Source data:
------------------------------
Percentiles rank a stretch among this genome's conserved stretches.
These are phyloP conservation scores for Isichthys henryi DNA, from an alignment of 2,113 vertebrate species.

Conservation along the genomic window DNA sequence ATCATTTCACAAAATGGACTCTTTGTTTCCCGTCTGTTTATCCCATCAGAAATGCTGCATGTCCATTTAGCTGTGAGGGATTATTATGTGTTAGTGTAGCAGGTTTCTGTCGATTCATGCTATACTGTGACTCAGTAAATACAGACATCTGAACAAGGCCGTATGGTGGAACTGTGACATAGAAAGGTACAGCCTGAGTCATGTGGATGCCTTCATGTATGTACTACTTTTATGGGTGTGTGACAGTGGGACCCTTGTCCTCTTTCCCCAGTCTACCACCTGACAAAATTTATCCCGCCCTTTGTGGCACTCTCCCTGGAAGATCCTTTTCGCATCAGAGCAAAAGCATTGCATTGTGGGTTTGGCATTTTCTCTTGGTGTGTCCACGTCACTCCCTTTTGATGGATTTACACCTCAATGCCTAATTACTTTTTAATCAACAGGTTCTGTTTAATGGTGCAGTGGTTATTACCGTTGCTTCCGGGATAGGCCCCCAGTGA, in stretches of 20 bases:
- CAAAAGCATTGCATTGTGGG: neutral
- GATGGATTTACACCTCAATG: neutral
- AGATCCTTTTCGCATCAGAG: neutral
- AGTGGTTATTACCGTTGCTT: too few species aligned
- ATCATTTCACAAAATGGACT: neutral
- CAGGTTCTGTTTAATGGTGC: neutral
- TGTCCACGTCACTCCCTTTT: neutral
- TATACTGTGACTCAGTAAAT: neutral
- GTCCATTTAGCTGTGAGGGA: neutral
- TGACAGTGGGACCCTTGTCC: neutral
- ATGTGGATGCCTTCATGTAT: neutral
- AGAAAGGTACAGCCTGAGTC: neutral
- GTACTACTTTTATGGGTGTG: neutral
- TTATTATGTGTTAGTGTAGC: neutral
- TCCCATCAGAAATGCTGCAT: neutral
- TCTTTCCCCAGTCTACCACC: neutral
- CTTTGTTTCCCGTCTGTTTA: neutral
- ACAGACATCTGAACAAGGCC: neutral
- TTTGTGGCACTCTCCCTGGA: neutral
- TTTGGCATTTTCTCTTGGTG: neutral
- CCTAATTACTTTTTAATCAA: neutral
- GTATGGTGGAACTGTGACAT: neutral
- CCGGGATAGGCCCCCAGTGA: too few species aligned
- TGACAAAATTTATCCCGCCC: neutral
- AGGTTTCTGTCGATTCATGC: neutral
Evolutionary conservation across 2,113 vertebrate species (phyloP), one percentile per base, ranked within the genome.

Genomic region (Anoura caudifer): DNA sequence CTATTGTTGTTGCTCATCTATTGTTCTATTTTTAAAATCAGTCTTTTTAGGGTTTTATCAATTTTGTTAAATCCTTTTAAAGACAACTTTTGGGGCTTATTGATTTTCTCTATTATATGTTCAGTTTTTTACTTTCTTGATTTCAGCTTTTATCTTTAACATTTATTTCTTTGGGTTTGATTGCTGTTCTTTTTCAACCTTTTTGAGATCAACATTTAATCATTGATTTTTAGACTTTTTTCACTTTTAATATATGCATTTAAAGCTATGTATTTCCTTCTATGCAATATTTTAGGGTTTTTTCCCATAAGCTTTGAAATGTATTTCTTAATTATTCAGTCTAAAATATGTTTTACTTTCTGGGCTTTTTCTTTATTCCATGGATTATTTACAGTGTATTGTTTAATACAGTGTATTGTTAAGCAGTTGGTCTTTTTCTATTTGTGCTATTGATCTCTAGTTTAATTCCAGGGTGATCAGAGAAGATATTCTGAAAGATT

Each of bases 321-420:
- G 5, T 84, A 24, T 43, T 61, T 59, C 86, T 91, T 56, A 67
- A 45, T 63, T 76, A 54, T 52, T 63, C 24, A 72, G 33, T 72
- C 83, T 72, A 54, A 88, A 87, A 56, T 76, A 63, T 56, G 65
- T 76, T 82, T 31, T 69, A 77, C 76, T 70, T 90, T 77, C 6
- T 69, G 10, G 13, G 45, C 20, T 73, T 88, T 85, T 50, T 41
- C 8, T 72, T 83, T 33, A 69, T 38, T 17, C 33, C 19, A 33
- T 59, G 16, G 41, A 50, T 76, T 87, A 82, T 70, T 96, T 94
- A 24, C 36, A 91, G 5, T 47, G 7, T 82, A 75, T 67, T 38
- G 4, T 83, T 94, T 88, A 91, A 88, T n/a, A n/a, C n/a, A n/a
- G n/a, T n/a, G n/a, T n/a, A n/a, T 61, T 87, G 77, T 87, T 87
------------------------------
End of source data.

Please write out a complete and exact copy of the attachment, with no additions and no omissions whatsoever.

Percentiles rank a stretch among this genome's conserved stretches.
These are phyloP conservation scores for Isichthys henryi DNA, from an alignment of 2,113 vertebrate species.

Conservation along the genomic window DNA sequence ATCATTTCACAAAATGGACTCTTTGTTTCCCGTCTGTTTATCCCATCAGAAATGCTGCATGTCCATTTAGCTGTGAGGGATTATTATGTGTTAGTGTAGCAGGTTTCTGTCGATTCATGCTATACTGTGACTCAGTAAATACAGACATCTGAACAAGGCCGTATGGTGGAACTGTGACATAGAAAGGTACAGCCTGAGTCATGTGGATGCCTTCATGTATGTACTACTTTTATGGGTGTGTGACAGTGGGACCCTTGTCCTCTTTCCCCAGTCTACCACCTGACAAAATTTATCCCGCCCTTTGTGGCACTCTCCCTGGAAGATCCTTTTCGCATCAGAGCAAAAGCATTGCATTGTGGGTTTGGCATTTTCTCTTGGTGTGTCCACGTCACTCCCTTTTGATGGATTTACACCTCAATGCCTAATTACTTTTTAATCAACAGGTTCTGTTTAATGGTGCAGTGGTTATTACCGTTGCTTCCGGGATAGGCCCCCAGTGA, in stretches of 20 bases:
- CAAAAGCATTGCATTGTGGG: neutral
- GATGGATTTACACCTCAATG: neutral
- AGATCCTTTTCGCATCAGAG: neutral
- AGTGGTTATTACCGTTGCTT: too few species aligned
- ATCATTTCACAAAATGGACT: neutral
- CAGGTTCTGTTTAATGGTGC: neutral
- TGTCCACGTCACTCCCTTTT: neutral
- TATACTGTGACTCAGTAAAT: neutral
- GTCCATTTAGCTGTGAGGGA: neutral
- TGACAGTGGGACCCTTGTCC: neutral
- ATGTGGATGCCTTCATGTAT: neutral
- AGAAAGGTACAGCCTGAGTC: neutral
- GTACTACTTTTATGGGTGTG: neutral
- TTATTATGTGTTAGTGTAGC: neutral
- TCCCATCAGAAATGCTGCAT: neutral
- TCTTTCCCCAGTCTACCACC: neutral
- CTTTGTTTCCCGTCTGTTTA: neutral
- ACAGACATCTGAACAAGGCC: neutral
- TTTGTGGCACTCTCCCTGGA: neutral
- TTTGGCATTTTCTCTTGGTG: neutral
- CCTAATTACTTTTTAATCAA: neutral
- GTATGGTGGAACTGTGACAT: neutral
- CCGGGATAGGCCCCCAGTGA: too few species aligned
- TGACAAAATTTATCCCGCCC: neutral
- AGGTTTCTGTCGATTCATGC: neutral
Evolutionary conservation across 2,113 vertebrate species (phyloP), one percentile per base, ranked within the genome.

Genomic region (Anoura caudifer): DNA sequence CTATTGTTGTTGCTCATCTATTGTTCTATTTTTAAAATCAGTCTTTTTAGGGTTTTATCAATTTTGTTAAATCCTTTTAAAGACAACTTTTGGGGCTTATTGATTTTCTCTATTATATGTTCAGTTTTTTACTTTCTTGATTTCAGCTTTTATCTTTAACATTTATTTCTTTGGGTTTGATTGCTGTTCTTTTTCAACCTTTTTGAGATCAACATTTAATCATTGATTTTTAGACTTTTTTCACTTTTAATATATGCATTTAAAGCTATGTATTTCCTTCTATGCAATATTTTAGGGTTTTTTCCCATAAGCTTTGAAATGTATTTCTTAATTATTCAGTCTAAAATATGTTTTACTTTCTGGGCTTTTTCTTTATTCCATGGATTATTTACAGTGTATTGTTTAATACAGTGTATTGTTAAGCAGTTGGTCTTTTTCTATTTGTGCTATTGATCTCTAGTTTAATTCCAGGGTGATCAGAGAAGATATTCTGAAAGATT

Each of bases 321-420:
- G 5, T 84, A 24, T 43, T 61, T 59, C 86, T 91, T 56, A 67
- A 45, T 63, T 76, A 54, T 52, T 63, C 24, A 72, G 33, T 72
- C 83, T 72, A 54, A 88, A 87, A 56, T 76, A 63, T 56, G 65
- T 76, T 82, T 31, T 69, A 77, C 76, T 70, T 90, T 77, C 6
- T 69, G 10, G 13, G 45, C 20, T 73, T 88, T 85, T 50, T 41
- C 8, T 72, T 83, T 33, A 69, T 38, T 17, C 33, C 19, A 33
- T 59, G 16, G 41, A 50, T 76, T 87, A 82, T 70, T 96, T 94
- A 24, C 36, A 91, G 5, T 47, G 7, T 82, A 75, T 67, T 38
- G 4, T 83, T 94, T 88, A 91, A 88, T n/a, A n/a, C n/a, A n/a
- G n/a, T n/a, G n/a, T n/a, A n/a, T 61, T 87, G 77, T 87, T 87